• 1861-1865 Florida furnishes salt beef, and bacon to the armies of the Confederacy. The voting population of Florida is 14,374 in 1860 which gives greater significance to the fact that more than 16,000 Floridians serve in the Civil War 15,000 in the Confederate army and 1,290 in the Union forces. Of those in.the Confederate armies, 6,700 serve for the entire war or until disabled or killed. Florida troops are represented in all principal battles and more than 1,000 are killed in action. At least 5,000 Florida soldiers are dead by the spring of 1865.
  • 1864 The Confederates defeat the Union army at Olustee and save the interior supply lines from Florida. This confines the Union troops, to the coast.
  • 1865 Home Guards and Cadets from the West Florida Seminary save Tallahassee from capture by turning back invading Federal troops at the Battle of Natural Bridge. The war ends with Tallahassee as the only Confederate state capital east of Mississippi to escape being captured. Federal troops do occupy Tallahassee on May 10 and the American flag once more flies over the Capitol on May 20. A Constitutional Convention convenes on October 25. It annuls the Ordinance of Secession and decrees the end of slavery; however, the right to vote is restricted to "free" white male persons of 21 years old or older.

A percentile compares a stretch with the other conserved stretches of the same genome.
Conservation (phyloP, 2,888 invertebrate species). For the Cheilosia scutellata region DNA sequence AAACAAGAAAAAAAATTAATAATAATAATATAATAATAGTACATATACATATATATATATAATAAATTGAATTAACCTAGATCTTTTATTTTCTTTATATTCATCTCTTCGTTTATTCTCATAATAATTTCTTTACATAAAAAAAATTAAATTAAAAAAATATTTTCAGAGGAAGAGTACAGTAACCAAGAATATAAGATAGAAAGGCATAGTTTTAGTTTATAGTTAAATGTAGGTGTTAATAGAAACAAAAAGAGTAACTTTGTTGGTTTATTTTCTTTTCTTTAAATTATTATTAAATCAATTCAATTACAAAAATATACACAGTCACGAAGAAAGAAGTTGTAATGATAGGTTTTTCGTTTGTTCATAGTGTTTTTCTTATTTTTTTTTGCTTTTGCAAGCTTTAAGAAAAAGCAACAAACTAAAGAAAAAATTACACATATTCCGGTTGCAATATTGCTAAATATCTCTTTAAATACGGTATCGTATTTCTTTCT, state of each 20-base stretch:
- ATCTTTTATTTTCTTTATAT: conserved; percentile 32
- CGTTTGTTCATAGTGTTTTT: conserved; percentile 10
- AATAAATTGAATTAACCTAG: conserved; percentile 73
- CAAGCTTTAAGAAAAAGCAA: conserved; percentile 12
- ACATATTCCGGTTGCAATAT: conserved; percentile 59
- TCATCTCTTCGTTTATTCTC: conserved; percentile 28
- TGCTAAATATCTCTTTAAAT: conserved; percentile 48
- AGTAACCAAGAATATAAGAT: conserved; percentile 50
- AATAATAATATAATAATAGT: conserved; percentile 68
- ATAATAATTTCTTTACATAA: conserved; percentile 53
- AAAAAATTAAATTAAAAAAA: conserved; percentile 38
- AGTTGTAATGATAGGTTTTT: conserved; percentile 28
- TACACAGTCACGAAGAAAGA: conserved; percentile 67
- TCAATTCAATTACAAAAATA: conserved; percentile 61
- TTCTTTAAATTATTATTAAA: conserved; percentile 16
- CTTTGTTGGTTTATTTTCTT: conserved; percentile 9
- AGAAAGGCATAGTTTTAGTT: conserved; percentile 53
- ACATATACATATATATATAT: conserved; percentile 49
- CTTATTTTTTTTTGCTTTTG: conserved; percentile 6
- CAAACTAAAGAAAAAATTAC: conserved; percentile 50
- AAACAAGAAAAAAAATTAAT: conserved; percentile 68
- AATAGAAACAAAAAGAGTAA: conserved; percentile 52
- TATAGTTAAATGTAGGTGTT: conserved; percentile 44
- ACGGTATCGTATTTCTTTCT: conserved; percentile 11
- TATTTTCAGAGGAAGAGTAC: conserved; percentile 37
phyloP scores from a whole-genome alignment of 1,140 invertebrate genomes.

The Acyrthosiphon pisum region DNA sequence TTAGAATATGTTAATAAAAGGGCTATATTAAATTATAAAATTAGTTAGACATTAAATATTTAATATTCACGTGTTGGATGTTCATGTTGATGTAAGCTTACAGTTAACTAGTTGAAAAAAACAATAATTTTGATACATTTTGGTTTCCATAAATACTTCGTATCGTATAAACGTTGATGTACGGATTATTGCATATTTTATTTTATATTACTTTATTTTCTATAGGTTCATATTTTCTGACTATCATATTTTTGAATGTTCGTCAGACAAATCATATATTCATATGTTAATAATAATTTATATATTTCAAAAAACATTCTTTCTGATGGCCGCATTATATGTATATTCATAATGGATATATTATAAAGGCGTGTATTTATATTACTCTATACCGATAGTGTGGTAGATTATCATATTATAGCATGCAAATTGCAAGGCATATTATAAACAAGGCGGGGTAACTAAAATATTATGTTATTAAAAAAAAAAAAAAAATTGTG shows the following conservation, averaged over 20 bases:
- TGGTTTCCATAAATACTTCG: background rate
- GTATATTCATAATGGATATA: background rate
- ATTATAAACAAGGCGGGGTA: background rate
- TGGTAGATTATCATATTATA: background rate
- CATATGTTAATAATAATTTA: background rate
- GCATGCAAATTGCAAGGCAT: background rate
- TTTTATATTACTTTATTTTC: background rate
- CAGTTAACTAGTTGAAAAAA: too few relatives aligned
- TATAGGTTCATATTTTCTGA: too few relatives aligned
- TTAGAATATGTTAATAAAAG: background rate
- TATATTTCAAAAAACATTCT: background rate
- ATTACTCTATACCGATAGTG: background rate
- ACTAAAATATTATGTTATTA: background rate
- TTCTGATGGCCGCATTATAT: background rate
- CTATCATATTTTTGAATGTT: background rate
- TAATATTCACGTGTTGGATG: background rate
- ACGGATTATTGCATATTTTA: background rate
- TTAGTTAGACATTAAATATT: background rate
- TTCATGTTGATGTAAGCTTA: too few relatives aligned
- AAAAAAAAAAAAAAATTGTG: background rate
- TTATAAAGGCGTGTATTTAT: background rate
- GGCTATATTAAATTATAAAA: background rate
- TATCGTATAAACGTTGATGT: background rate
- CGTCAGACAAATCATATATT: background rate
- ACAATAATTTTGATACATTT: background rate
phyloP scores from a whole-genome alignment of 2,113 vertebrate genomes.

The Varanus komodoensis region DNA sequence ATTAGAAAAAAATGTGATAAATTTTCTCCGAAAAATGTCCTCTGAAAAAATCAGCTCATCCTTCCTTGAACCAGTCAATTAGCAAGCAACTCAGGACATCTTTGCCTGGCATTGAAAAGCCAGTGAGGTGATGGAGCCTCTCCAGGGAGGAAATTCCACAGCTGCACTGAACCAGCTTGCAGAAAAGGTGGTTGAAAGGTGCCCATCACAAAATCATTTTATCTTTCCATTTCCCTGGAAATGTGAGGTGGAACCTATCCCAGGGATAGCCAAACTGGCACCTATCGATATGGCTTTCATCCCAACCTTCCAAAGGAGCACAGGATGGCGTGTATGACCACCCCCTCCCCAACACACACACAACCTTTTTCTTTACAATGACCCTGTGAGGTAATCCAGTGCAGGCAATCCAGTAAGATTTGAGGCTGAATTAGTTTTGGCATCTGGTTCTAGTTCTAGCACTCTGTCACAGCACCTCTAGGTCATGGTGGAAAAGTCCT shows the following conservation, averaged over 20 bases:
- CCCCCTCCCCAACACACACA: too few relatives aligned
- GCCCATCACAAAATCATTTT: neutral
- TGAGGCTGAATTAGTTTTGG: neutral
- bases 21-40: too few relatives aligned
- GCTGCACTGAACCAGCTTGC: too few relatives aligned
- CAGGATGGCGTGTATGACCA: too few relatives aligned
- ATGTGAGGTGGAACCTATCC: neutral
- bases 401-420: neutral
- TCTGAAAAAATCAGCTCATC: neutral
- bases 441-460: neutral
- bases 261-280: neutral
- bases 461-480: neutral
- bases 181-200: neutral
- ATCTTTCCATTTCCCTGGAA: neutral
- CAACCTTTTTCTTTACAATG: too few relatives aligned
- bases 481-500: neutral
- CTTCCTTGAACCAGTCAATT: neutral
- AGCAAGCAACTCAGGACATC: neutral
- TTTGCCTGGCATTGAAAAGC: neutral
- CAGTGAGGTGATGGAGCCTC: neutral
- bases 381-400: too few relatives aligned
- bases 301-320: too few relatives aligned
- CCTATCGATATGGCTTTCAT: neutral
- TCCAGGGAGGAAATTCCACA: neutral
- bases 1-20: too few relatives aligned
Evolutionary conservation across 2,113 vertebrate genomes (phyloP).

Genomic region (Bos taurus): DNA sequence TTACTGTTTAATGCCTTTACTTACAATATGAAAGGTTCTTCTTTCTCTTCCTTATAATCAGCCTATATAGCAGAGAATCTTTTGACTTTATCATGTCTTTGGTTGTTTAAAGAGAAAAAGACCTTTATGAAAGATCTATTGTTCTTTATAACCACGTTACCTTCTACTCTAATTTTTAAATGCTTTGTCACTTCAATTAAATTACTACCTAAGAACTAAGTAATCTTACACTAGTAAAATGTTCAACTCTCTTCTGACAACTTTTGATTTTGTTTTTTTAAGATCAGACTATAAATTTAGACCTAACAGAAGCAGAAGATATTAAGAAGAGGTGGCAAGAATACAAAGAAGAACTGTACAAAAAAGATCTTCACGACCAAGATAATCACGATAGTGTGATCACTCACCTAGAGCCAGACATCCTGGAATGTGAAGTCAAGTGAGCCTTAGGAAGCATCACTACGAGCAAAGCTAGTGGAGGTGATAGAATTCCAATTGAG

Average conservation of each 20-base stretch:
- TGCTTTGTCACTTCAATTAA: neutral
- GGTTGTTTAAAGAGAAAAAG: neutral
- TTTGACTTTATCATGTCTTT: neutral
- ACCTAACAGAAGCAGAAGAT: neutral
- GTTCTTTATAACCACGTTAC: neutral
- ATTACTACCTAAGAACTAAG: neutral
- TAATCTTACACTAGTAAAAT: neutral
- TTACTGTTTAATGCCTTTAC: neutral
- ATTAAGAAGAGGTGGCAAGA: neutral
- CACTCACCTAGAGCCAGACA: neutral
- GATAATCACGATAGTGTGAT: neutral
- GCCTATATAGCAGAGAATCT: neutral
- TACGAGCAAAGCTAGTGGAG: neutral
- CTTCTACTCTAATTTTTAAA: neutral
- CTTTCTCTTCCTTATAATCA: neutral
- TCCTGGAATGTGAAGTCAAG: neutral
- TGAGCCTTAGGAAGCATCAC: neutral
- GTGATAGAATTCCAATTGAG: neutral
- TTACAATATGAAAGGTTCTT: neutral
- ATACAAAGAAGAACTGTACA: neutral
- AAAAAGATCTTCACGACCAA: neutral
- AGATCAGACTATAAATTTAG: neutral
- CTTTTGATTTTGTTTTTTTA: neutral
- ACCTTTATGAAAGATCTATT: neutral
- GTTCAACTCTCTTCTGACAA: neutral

• 1865 Civil War ends.
  • 1880 Large scale commercial agriculture, cattle-raising and industries such as cigar manufacturing take root. Florida's population reaches an estimated 270,000.
  • 1880-1912 Great railroad-building era. Transportation for goods and people including tourists improves.
  • 1920-1926 Great land boom and rapid population expansion. Population reaches one million.